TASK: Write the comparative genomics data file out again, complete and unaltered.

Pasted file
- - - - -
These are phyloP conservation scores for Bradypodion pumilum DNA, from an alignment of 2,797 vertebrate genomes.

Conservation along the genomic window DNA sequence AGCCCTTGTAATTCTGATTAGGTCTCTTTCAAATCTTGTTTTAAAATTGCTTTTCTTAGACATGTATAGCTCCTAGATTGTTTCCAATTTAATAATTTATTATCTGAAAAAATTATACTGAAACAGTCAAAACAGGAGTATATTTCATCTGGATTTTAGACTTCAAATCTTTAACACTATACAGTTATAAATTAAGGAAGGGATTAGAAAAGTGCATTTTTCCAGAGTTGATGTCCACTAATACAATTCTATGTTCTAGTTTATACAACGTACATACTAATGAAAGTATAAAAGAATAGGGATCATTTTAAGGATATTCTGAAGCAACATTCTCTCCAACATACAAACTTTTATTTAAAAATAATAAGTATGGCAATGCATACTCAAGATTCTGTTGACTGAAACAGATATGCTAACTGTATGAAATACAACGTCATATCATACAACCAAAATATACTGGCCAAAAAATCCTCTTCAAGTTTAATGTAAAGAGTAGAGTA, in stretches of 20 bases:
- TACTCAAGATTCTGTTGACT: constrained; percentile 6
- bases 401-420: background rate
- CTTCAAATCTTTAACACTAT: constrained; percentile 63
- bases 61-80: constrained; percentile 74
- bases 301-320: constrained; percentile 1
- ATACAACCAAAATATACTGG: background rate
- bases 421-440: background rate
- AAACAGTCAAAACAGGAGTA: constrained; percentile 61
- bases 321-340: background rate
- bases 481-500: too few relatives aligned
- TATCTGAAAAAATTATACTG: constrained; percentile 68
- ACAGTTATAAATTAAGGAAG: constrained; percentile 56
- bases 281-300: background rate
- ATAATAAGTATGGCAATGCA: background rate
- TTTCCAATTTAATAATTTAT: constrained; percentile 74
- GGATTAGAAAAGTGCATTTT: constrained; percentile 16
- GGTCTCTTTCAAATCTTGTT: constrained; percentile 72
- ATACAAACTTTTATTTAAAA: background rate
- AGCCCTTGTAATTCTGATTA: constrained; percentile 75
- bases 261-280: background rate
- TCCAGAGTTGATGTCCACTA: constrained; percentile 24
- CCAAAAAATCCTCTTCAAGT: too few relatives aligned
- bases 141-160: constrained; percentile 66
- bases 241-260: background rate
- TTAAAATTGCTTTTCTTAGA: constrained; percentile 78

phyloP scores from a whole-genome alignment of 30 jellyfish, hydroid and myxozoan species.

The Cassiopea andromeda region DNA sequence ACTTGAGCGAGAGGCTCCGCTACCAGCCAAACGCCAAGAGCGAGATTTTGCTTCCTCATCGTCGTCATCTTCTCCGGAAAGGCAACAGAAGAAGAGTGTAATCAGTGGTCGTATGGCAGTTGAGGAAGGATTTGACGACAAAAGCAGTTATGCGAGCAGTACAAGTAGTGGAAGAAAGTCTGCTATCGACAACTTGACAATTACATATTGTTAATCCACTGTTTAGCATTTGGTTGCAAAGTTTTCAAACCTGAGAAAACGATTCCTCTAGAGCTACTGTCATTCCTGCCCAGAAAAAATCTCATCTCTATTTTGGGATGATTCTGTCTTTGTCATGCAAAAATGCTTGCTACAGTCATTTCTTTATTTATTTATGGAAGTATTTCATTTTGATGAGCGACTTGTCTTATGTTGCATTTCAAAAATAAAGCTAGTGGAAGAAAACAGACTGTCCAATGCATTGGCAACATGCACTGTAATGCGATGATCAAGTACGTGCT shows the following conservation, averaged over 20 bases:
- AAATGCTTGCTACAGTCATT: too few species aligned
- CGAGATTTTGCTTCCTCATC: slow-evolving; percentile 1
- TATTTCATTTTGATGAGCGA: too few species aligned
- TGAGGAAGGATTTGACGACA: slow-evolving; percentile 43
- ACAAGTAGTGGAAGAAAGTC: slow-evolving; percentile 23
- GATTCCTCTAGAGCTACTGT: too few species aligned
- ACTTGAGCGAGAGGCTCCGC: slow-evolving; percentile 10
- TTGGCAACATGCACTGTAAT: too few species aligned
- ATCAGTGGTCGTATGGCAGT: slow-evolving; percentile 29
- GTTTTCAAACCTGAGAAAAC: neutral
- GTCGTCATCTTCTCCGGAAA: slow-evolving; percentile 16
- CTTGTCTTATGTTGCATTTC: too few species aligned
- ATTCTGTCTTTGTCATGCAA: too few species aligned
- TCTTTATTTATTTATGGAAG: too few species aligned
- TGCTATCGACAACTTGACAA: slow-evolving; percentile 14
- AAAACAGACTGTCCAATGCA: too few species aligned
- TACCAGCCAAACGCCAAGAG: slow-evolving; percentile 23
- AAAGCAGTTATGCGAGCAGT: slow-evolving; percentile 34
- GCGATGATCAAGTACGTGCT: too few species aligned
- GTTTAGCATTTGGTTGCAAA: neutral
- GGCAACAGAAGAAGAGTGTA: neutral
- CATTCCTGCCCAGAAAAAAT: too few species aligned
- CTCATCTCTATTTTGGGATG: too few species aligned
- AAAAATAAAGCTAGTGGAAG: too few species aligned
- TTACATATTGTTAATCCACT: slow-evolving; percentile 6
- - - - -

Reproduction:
These are phyloP conservation scores for Bradypodion pumilum DNA, from an alignment of 2,797 vertebrate genomes.

Conservation along the genomic window DNA sequence AGCCCTTGTAATTCTGATTAGGTCTCTTTCAAATCTTGTTTTAAAATTGCTTTTCTTAGACATGTATAGCTCCTAGATTGTTTCCAATTTAATAATTTATTATCTGAAAAAATTATACTGAAACAGTCAAAACAGGAGTATATTTCATCTGGATTTTAGACTTCAAATCTTTAACACTATACAGTTATAAATTAAGGAAGGGATTAGAAAAGTGCATTTTTCCAGAGTTGATGTCCACTAATACAATTCTATGTTCTAGTTTATACAACGTACATACTAATGAAAGTATAAAAGAATAGGGATCATTTTAAGGATATTCTGAAGCAACATTCTCTCCAACATACAAACTTTTATTTAAAAATAATAAGTATGGCAATGCATACTCAAGATTCTGTTGACTGAAACAGATATGCTAACTGTATGAAATACAACGTCATATCATACAACCAAAATATACTGGCCAAAAAATCCTCTTCAAGTTTAATGTAAAGAGTAGAGTA, in stretches of 20 bases:
- TACTCAAGATTCTGTTGACT: constrained; percentile 6
- bases 401-420: background rate
- CTTCAAATCTTTAACACTAT: constrained; percentile 63
- bases 61-80: constrained; percentile 74
- bases 301-320: constrained; percentile 1
- ATACAACCAAAATATACTGG: background rate
- bases 421-440: background rate
- AAACAGTCAAAACAGGAGTA: constrained; percentile 61
- bases 321-340: background rate
- bases 481-500: too few relatives aligned
- TATCTGAAAAAATTATACTG: constrained; percentile 68
- ACAGTTATAAATTAAGGAAG: constrained; percentile 56
- bases 281-300: background rate
- ATAATAAGTATGGCAATGCA: background rate
- TTTCCAATTTAATAATTTAT: constrained; percentile 74
- GGATTAGAAAAGTGCATTTT: constrained; percentile 16
- GGTCTCTTTCAAATCTTGTT: constrained; percentile 72
- ATACAAACTTTTATTTAAAA: background rate
- AGCCCTTGTAATTCTGATTA: constrained; percentile 75
- bases 261-280: background rate
- TCCAGAGTTGATGTCCACTA: constrained; percentile 24
- CCAAAAAATCCTCTTCAAGT: too few relatives aligned
- bases 141-160: constrained; percentile 66
- bases 241-260: background rate
- TTAAAATTGCTTTTCTTAGA: constrained; percentile 78

phyloP scores from a whole-genome alignment of 30 jellyfish, hydroid and myxozoan species.

The Cassiopea andromeda region DNA sequence ACTTGAGCGAGAGGCTCCGCTACCAGCCAAACGCCAAGAGCGAGATTTTGCTTCCTCATCGTCGTCATCTTCTCCGGAAAGGCAACAGAAGAAGAGTGTAATCAGTGGTCGTATGGCAGTTGAGGAAGGATTTGACGACAAAAGCAGTTATGCGAGCAGTACAAGTAGTGGAAGAAAGTCTGCTATCGACAACTTGACAATTACATATTGTTAATCCACTGTTTAGCATTTGGTTGCAAAGTTTTCAAACCTGAGAAAACGATTCCTCTAGAGCTACTGTCATTCCTGCCCAGAAAAAATCTCATCTCTATTTTGGGATGATTCTGTCTTTGTCATGCAAAAATGCTTGCTACAGTCATTTCTTTATTTATTTATGGAAGTATTTCATTTTGATGAGCGACTTGTCTTATGTTGCATTTCAAAAATAAAGCTAGTGGAAGAAAACAGACTGTCCAATGCATTGGCAACATGCACTGTAATGCGATGATCAAGTACGTGCT shows the following conservation, averaged over 20 bases:
- AAATGCTTGCTACAGTCATT: too few species aligned
- CGAGATTTTGCTTCCTCATC: slow-evolving; percentile 1
- TATTTCATTTTGATGAGCGA: too few species aligned
- TGAGGAAGGATTTGACGACA: slow-evolving; percentile 43
- ACAAGTAGTGGAAGAAAGTC: slow-evolving; percentile 23
- GATTCCTCTAGAGCTACTGT: too few species aligned
- ACTTGAGCGAGAGGCTCCGC: slow-evolving; percentile 10
- TTGGCAACATGCACTGTAAT: too few species aligned
- ATCAGTGGTCGTATGGCAGT: slow-evolving; percentile 29
- GTTTTCAAACCTGAGAAAAC: neutral
- GTCGTCATCTTCTCCGGAAA: slow-evolving; percentile 16
- CTTGTCTTATGTTGCATTTC: too few species aligned
- ATTCTGTCTTTGTCATGCAA: too few species aligned
- TCTTTATTTATTTATGGAAG: too few species aligned
- TGCTATCGACAACTTGACAA: slow-evolving; percentile 14
- AAAACAGACTGTCCAATGCA: too few species aligned
- TACCAGCCAAACGCCAAGAG: slow-evolving; percentile 23
- AAAGCAGTTATGCGAGCAGT: slow-evolving; percentile 34
- GCGATGATCAAGTACGTGCT: too few species aligned
- GTTTAGCATTTGGTTGCAAA: neutral
- GGCAACAGAAGAAGAGTGTA: neutral
- CATTCCTGCCCAGAAAAAAT: too few species aligned
- CTCATCTCTATTTTGGGATG: too few species aligned
- AAAAATAAAGCTAGTGGAAG: too few species aligned
- TTACATATTGTTAATCCACT: slow-evolving; percentile 6